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Rear Window living: density + small homes = crossed glances

Charged with designing an apartment complex to house 111 low-income families in small spaces, architects Eva Prats and Ricardo Flores decided to blur the line between public and private space to gain square footage.

Prats and Flores used Italian Renaissance palaces for inspiration (even traveling to Florence to take exact measurements of the facades of the Pitti and Strozzi palaces) and created a piazza as the main focus of the complex.

The residents of Edificio 111 live in apartments of a very un-palatial size- as small as 55 square meters (590 square feet)-, but what they give up in personal space they gain in community.

“Your house is not only your house but also the vestibule, the piazza, the benches, the trees, the fountain, etcetera until you go to the street,” explains Prats. “This is also yours in a way because you meet with other neighbors or the kids are playing there.”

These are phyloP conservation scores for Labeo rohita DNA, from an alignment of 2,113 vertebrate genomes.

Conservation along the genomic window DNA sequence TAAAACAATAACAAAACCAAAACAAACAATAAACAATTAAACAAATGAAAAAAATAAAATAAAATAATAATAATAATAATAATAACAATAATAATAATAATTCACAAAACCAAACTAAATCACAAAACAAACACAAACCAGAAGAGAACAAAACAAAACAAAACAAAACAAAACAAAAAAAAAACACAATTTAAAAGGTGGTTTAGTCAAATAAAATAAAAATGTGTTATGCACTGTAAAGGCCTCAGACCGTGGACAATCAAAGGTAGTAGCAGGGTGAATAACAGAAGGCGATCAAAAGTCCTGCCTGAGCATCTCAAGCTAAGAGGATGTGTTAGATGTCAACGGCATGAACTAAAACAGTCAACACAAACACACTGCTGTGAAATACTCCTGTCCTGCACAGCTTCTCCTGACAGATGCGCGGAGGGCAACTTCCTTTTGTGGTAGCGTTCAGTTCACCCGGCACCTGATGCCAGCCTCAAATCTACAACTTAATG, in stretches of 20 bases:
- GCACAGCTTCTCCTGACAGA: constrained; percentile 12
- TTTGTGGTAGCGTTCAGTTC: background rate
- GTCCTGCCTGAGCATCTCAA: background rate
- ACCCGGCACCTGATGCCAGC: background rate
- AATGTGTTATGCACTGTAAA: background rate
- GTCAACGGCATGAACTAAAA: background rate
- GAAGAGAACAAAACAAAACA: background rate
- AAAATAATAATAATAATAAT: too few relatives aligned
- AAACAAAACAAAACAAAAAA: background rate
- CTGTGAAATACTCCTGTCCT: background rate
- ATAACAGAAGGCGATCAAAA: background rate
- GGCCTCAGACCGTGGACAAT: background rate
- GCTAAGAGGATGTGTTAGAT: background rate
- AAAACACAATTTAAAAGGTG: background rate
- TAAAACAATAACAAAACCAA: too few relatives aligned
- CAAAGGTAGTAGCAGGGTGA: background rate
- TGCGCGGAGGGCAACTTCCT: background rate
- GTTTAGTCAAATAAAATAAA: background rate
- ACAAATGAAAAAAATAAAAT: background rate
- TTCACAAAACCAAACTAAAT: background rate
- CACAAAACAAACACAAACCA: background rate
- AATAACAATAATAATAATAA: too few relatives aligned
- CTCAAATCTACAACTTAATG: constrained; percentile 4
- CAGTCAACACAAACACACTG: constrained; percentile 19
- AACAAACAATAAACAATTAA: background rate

To reinforce the feeling of community, the architects placed all the private rooms (bedrooms and bathrooms) away from the courtyard leaving the more public rooms (living rooms and dining roms) to face the piazza.

In this video, Prats takes us on a tour of an exhibit looking at the merging of public and private space in Edificio 111. It’s called Miradas Cruzadas (Crossed Glances), but he told me that they had considered using a Rear Window reference in the title.

[Photo credits: Duccia Malagamba (exterior); Adria Goula (interiors)]